Acid Effects on Enamel and How to Prevent Them

It's hard to stop and wonder what acid effects can do to your teeth's enamel when you're sitting on your porch with a relaxing glass of lemonade. But consuming highly acidic foods and drinks every day can harm the teeth without the right aftercare. Foods like citrus fruit, which you might eat and/or drink on a regular basis, can eventually cause tooth enamel to wear away. This is what leads to things like dental erosion and tooth sensitivity.

When They Say 'Demineralization'

Demineralization is the gradual loss of minerals from the enamel, and takes place specifically when your mouth's pH level falls to 5.7, according to RDH Magazine. The bacteria in your mouth feed on sugars and produce acids that dissolve these minerals. The enamel can actually become soft when it demineralizes – at which point, it allows bacteria to penetrate deeper into the tooth, eventually causing cavities to form.

When the enamel starts to wear down, your teeth are more prone to the decay that leads to cavities. Your teeth may become more sensitive as a result, reacting harshly to hot or cold foods, drinks and sweets. To avoid any further breakdown in the enamel, it's wise to monitor your diet for these erosion-causing foods.

Signs of Tooth Erosion

Tooth erosion doesn't present itself to you that obviously, or even the same way each time. Some common symptoms include:

  • Sensitivity — Hot and cold foods, strongly-flavored sweets and even cold air can produce sensitivity when in contact with your teeth.
  • Discoloration — Your teeth might appear slightly yellower on the surface as your enamel becomes thinner, exposing the dull-colored dentin beneath it.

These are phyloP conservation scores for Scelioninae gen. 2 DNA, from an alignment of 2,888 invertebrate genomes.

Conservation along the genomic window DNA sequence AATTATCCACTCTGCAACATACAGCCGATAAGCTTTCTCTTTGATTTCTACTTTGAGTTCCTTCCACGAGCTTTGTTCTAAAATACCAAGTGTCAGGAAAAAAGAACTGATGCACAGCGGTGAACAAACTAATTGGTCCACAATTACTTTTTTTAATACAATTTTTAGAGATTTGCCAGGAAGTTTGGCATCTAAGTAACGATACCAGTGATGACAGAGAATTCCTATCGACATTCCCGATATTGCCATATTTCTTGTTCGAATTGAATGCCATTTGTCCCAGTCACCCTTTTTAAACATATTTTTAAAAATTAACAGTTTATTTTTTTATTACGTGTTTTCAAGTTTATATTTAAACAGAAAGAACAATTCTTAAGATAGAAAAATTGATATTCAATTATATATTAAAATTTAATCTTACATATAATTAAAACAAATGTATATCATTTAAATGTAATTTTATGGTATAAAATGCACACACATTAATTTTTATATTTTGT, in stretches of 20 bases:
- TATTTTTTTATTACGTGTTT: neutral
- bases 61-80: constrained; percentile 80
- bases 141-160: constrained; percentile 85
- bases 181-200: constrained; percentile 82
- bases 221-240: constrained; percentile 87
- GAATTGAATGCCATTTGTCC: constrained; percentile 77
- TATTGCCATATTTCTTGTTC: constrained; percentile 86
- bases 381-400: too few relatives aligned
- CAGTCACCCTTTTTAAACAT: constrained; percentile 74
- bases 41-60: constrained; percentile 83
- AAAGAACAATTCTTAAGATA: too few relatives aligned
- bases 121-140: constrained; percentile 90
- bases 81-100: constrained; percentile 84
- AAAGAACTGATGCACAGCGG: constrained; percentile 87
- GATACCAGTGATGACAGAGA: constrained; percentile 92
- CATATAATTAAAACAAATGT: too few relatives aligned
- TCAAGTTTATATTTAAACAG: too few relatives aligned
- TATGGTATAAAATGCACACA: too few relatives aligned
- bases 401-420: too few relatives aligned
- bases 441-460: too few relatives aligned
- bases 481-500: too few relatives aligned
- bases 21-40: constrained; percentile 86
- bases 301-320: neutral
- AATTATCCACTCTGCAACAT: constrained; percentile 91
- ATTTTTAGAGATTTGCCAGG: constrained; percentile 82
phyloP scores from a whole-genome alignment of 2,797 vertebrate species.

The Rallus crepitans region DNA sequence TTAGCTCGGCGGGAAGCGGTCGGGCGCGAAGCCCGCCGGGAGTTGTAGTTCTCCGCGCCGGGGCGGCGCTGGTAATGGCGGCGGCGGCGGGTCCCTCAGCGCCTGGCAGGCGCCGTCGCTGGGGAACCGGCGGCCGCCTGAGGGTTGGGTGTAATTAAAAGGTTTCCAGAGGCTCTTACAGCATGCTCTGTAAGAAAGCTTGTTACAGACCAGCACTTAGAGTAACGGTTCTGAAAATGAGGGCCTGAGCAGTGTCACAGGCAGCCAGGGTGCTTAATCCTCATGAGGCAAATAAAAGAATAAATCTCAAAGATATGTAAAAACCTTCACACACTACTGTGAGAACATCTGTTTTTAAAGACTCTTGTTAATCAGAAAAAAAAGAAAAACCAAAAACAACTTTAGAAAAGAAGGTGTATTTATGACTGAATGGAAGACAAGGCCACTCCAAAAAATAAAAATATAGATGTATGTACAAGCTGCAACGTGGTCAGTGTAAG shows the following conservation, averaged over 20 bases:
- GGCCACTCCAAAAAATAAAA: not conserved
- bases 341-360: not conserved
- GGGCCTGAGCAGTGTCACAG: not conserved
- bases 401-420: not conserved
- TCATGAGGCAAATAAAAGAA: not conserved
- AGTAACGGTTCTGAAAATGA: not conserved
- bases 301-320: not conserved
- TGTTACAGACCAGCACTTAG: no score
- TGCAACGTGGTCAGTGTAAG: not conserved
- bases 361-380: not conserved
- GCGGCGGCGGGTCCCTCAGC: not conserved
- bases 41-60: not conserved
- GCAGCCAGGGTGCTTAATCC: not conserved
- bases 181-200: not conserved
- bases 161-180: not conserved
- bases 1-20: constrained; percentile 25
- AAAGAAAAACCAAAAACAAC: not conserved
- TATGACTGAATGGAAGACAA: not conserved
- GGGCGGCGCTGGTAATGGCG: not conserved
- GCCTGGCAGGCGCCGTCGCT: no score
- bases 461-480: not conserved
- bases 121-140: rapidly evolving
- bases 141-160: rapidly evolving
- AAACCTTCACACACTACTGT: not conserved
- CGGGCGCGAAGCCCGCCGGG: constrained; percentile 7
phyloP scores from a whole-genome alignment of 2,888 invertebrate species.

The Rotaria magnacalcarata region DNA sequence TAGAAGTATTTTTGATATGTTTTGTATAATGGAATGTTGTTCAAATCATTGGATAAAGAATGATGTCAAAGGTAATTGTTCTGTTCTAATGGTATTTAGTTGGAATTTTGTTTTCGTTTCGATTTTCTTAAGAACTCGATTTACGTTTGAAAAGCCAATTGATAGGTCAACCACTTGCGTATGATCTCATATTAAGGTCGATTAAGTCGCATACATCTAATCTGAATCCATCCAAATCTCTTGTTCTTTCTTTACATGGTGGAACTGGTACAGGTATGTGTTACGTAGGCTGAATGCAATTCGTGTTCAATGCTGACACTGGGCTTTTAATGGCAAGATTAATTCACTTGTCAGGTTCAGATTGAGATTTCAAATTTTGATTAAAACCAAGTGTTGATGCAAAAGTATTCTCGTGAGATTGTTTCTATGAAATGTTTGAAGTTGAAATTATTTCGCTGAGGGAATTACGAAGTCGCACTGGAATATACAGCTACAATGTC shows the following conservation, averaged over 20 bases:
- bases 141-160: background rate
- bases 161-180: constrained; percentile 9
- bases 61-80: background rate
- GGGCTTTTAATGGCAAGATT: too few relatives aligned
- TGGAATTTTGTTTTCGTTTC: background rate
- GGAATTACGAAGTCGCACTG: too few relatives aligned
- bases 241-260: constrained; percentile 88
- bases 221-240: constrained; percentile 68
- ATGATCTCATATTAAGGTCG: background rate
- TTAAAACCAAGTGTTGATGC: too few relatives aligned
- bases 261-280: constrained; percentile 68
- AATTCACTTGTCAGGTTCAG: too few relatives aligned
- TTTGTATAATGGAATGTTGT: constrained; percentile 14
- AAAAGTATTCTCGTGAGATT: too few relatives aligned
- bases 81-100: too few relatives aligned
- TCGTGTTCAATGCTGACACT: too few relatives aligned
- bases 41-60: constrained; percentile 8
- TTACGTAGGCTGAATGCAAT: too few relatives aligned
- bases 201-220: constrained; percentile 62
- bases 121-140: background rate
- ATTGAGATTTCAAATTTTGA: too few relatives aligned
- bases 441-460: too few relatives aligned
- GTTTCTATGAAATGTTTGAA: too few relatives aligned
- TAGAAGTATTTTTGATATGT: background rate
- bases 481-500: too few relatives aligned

• Rounded teeth — Teeth may also appear to have softer or sanded edges, or as if there are small dents along the chewing surface.
  • Transparency — The edges of your incisors (front teeth) may lessen in opacity, looking as if you can see through them.
  • Cracks — Tiny faults or a sharpness along the edges of the teeth are also common.

Preventing Acid Erosion

As irritating as it is, rest assured that many people suffer from erosion in their tooth enamel, and there are numerous ways to prevent the acid effects that lead to the above conditions. Brushing your teeth twice a day with Colgate Total® Daily Repair toothpaste will help to remove food and plaque and remineralize the protective enamel before it wears away completely. Make sure to floss daily, as well, to remove any debris from in between the teeth.

Sensitivity may already make you avoid its temperature, but avoid chewing ice, as it can weaken the tooth enamel. Consider using a fluoride mouthwash that has enamel-protecting properties as well. And for reasons beyond enamel health, make a point of eating a varied diet – especially one with foods that are high in calcium and minerals.

Cut back on acidic foods such as sodas, fruit juices, tomatoes, oranges, limes, grapefruits, lemons and red wine – all of which can assist in dental erosion in excess. After all, isn't your healthy smile worth it?

This article is intended to promote understanding of and knowledge about general oral health topics. It is not intended to be a substitute for professional advice, diagnosis or treatment. Always seek the advice of your dentist or other qualified healthcare provider with any questions you may have regarding a medical condition or treatment.

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Tips for a Healthy Diet

  • Foods high in sugar are a particularly common cause of tooth decay. Making these foods a treat rather than a staple will help protect your teeth.

  • To maintain a balanced diet, eat a variety of foods from each of the five major food groups.

  • When choosing a snack, go for nutritious foods such as cheese, raw vegetables, plain yogurt or a piece of fruit.